Sheet mulching your lawn is a great way to save water and create an area that can be planted with edible plants.  A quick lesson in sheet mulching your lawn:

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There are many ways to mulch, but the following is a very thorough way to approach creating great soil while providing a weed barrier and ensuring less evaporation from the soil. If you are getting rid of your lawn (by sheet mulching to build soil), you can simply cover it with cardboard (with no gaps – be sure the edges overlap!), hose down the cardboard, and then proceed with the following steps…

  1. First Compost Layer: Instigate microbial activity by adding enriched compost, chicken manure or worm castings at the rate of about 1 lb/2 square feet. This high nitrogen matter stimulates soil life. A soil analysis will indicate the need for adjustment of pH or mineral amendments to your soil. Ask your local nursery about appropriate amendments for whatever soil pH you have. Soak the compost layer before adding the next layer.
  2. The Weed Barrier: Put down an organic weed barrier to prevent the germination of weeds through your mulch. Underneath this weed barrier grasses and weeds die and quickly become food for earthworms. The worms will turn and aerate the soil, as they do naturally. The weed barrier has no natural counterpart on the forest floor because there is a lack of space and light. By planting an area properly, there will eventually be no room for weeds. The weed barrier is needed only for establishment of the mulch, and disappears with time. If your area is planted appropriately, weeds will not emerge after the decomposition of the weed barrier.
    Use wither 4-6 sheets of newspaper, cardboard, burlap bags, old rugs of natural fiber, worn-out jeans, gypsum board, or whatever you can find around. Banana, ape and ti leaves also work if laid down in several layers. Overlap the pieces of the material so as to completely cover the ground without any gaps, except where there are plants you want to save. Around these leave a generous opening for air circulation around the root crown.
  3. Second Compost Layer: This layer is on top of the weed barrier – it must be weed seed free. Well-conditioned compost, grass clippings, and leaves are ideal materials to spread over the weed barrier. This should form a dense layer about 3 inches thick.
  4. The Top Layer: Good materials for the top layer include wood chips, sawdust, bark, leaves, twigs and small branches, straw, etc.. This layer should be about 3-5 inches deep. The top layer will slowly decompose into lower layers, and therefore must be replaced periodically. When the soil is amended and sheet mulch applied properly, you will never need to turn the soil, as earthworms will do the work. Simply keep the soil covered by replenishing the mulch.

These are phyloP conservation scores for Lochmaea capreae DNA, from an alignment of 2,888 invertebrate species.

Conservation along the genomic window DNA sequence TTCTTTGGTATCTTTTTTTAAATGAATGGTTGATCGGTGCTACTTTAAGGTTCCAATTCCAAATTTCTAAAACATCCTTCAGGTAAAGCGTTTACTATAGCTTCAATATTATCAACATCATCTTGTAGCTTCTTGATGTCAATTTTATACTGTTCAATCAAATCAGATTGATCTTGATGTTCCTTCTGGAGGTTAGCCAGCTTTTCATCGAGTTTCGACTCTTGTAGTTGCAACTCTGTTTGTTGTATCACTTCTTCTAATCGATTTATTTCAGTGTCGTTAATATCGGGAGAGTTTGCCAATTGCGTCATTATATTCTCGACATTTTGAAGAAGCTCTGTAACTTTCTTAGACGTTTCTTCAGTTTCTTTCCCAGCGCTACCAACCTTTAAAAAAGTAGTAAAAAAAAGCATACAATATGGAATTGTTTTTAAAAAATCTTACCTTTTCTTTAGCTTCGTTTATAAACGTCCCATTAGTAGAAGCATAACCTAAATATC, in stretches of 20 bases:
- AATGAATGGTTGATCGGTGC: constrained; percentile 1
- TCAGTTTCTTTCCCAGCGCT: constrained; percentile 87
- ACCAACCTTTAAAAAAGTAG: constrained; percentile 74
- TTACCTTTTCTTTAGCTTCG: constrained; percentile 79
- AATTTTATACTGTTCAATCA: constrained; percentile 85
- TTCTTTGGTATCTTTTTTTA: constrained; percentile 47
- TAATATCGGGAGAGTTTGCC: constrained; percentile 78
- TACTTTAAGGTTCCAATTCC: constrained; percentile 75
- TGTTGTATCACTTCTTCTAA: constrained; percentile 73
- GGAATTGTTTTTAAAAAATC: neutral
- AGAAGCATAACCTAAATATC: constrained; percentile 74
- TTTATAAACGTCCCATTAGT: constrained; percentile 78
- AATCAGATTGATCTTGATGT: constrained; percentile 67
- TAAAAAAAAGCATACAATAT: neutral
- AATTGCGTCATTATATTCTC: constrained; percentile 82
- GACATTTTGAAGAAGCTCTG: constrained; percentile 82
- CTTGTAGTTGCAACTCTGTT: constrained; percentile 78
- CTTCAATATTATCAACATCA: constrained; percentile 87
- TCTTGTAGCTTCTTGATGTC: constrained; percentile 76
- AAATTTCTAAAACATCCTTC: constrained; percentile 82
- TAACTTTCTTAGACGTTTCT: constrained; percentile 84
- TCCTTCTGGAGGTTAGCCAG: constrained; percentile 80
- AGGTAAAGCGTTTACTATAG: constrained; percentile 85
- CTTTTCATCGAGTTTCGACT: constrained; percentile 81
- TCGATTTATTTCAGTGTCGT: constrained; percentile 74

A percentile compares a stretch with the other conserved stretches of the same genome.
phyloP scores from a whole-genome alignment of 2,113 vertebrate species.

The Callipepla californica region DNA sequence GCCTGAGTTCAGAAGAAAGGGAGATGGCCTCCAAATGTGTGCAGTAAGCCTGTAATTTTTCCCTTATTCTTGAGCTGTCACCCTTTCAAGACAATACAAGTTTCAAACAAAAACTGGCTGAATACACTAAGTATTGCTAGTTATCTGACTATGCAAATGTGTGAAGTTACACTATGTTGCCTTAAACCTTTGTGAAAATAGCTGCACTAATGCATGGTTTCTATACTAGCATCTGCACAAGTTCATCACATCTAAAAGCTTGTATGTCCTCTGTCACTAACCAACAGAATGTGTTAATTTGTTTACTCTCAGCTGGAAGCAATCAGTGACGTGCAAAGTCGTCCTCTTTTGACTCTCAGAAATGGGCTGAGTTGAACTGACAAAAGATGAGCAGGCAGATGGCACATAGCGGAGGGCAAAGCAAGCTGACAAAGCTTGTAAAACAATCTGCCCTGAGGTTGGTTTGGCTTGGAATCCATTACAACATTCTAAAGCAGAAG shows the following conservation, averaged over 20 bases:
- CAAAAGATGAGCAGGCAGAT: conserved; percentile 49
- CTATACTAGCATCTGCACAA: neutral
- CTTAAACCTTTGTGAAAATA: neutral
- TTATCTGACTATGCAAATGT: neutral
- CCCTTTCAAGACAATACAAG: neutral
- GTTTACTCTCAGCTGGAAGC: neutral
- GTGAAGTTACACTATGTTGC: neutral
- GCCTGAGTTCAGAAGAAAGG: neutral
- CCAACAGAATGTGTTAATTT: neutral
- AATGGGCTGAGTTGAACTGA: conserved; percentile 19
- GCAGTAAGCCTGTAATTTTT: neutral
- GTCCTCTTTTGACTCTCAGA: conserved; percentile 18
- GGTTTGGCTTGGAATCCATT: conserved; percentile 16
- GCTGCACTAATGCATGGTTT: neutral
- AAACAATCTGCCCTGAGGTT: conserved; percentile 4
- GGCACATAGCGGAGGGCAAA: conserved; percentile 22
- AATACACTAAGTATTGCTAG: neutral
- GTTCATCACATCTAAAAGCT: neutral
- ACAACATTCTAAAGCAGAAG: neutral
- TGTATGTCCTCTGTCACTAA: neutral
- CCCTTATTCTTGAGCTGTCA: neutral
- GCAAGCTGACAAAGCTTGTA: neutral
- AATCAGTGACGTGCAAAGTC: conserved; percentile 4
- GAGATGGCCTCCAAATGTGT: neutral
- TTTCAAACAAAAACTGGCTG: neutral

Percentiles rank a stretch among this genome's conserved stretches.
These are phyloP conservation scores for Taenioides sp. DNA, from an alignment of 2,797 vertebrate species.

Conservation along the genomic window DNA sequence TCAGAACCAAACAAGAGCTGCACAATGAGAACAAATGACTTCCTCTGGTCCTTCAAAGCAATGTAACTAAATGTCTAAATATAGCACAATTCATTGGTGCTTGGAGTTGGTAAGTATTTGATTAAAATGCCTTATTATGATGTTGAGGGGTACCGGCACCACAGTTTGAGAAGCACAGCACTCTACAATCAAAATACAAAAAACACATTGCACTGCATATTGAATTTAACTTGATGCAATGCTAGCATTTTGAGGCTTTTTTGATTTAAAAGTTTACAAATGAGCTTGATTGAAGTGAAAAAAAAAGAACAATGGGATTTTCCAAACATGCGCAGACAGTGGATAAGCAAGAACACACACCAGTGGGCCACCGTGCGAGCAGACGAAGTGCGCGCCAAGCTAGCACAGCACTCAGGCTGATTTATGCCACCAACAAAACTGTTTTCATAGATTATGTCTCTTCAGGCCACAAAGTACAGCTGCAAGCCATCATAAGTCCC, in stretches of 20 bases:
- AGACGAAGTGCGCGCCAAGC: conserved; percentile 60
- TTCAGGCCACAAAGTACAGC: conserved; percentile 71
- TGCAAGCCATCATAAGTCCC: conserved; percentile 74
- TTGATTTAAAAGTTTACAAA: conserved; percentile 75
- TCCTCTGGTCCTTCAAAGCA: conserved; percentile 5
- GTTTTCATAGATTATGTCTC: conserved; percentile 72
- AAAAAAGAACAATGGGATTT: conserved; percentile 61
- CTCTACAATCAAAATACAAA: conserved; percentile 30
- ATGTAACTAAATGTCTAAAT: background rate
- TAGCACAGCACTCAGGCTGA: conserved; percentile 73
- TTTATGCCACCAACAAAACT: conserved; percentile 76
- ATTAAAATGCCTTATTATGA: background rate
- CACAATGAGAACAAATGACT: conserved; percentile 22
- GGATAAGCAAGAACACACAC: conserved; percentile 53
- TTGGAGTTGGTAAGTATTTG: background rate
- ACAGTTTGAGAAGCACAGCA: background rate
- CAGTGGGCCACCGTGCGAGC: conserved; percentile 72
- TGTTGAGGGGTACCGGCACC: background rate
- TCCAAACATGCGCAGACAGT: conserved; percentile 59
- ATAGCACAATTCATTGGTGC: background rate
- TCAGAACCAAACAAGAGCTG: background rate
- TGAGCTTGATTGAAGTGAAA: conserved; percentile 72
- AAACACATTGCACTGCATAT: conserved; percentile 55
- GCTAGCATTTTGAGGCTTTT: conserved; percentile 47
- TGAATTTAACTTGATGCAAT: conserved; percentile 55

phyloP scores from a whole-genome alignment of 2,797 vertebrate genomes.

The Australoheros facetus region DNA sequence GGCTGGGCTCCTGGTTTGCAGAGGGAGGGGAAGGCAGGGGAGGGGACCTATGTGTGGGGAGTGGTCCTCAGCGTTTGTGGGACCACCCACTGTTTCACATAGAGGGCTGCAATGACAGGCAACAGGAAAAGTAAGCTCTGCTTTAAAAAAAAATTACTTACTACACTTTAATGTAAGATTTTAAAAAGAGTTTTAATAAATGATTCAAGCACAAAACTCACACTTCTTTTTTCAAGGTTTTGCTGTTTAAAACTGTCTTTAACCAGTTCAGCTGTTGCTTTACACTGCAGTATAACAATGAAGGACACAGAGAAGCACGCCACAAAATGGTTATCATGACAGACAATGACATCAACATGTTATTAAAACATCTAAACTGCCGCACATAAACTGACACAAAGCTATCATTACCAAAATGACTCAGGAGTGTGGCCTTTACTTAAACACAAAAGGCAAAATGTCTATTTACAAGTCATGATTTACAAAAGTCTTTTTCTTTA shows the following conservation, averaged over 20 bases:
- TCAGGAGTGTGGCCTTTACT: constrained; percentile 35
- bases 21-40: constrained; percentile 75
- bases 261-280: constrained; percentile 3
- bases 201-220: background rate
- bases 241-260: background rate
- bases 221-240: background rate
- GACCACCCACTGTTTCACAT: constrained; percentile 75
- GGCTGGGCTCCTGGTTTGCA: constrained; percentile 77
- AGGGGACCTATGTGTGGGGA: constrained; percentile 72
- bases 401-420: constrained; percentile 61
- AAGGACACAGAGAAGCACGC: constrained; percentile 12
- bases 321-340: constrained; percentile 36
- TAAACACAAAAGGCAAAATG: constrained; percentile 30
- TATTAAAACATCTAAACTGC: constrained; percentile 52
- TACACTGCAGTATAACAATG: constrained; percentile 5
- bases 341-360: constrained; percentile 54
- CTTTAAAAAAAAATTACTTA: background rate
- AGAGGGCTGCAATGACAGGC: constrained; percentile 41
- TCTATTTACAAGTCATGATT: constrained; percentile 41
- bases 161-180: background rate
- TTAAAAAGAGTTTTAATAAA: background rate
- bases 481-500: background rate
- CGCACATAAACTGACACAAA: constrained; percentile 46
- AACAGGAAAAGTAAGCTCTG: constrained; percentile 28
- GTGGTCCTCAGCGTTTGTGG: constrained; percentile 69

Mulching Around Trees

  1. Plant tree.
  2. Amend soil around tree in a wide ring shape from a few centimeters from trunk out to 1 meter (3 feet) with a light layer of nitrogen fertilizer, such as chicken manure, and other amendments if necessary. Rake or water in.
  3. Spread a layer of permeable weed barrier around the tree in a ring shape, leaving about 15 cm (6 inches) diameter around the trunk of the tree for it to “breathe.” Make certain there are no gaps in the ring shape through which weeds can emerge. Water the weed barrier layer thoroughly before the next step.
  4. Spread compost and/or mulch about 15 cm (6 inches) thick over the weed barrier, again making sure it is several centimeters away from the trunk of the plant.

The Ongoing Process

To make mulching as efficient and easy as possible, use mulch materials which are readily available. With good planning, mulching of gardens and orchards can become a regular part of maintenance-just mulch with handy materials such as grass clippings, plant prunings (chipped or roughly chopped), animal bedding, etc.. Eventually, other tasks such as watering, fertilization and weeding will be reduced. The overall maintenance burden in mulched conditions, when properly executed, is far less than in conventional systems.

Once a plant is properly mulched, its own leaf drop will constantly add to that mulch. But is natural leaf drop enough to maintain the mulch? The answer to this depends on the plant species and also how the plant is growing in relation to other plants. Certain trees produce tremendous amounts of leaf matter which decomposes rather slowly; examples are: avocado, macadamia, lychee, as well as many others. These trees can be expected to generate sufficient mulch for themselves once vigorous growth is attained. Unfortunately, under most conditions many trees do not create enough long lasting mulch for maintenance of their needs. To explain this apparent deficiency, look once again at the forest. Here, plants are “stacked” in the vertical direction in ground-level, middle, and tall vegetation. This means that the ground under each plant receives organic matter from several plants.

There are many ways to produce sufficient mulch at your site. Grass clippings, comfrey, various bunch grasses, nitrogen-fixing tree varieties, and other prolific producers of biomass work well. Also, many water plants such as water hyacinth are good mulch materials. However, many plants (like comfrey) can be invasive and more trouble than they are worth if not managed very carefully. Proceed with caution before planting something that may spread widely in your garden.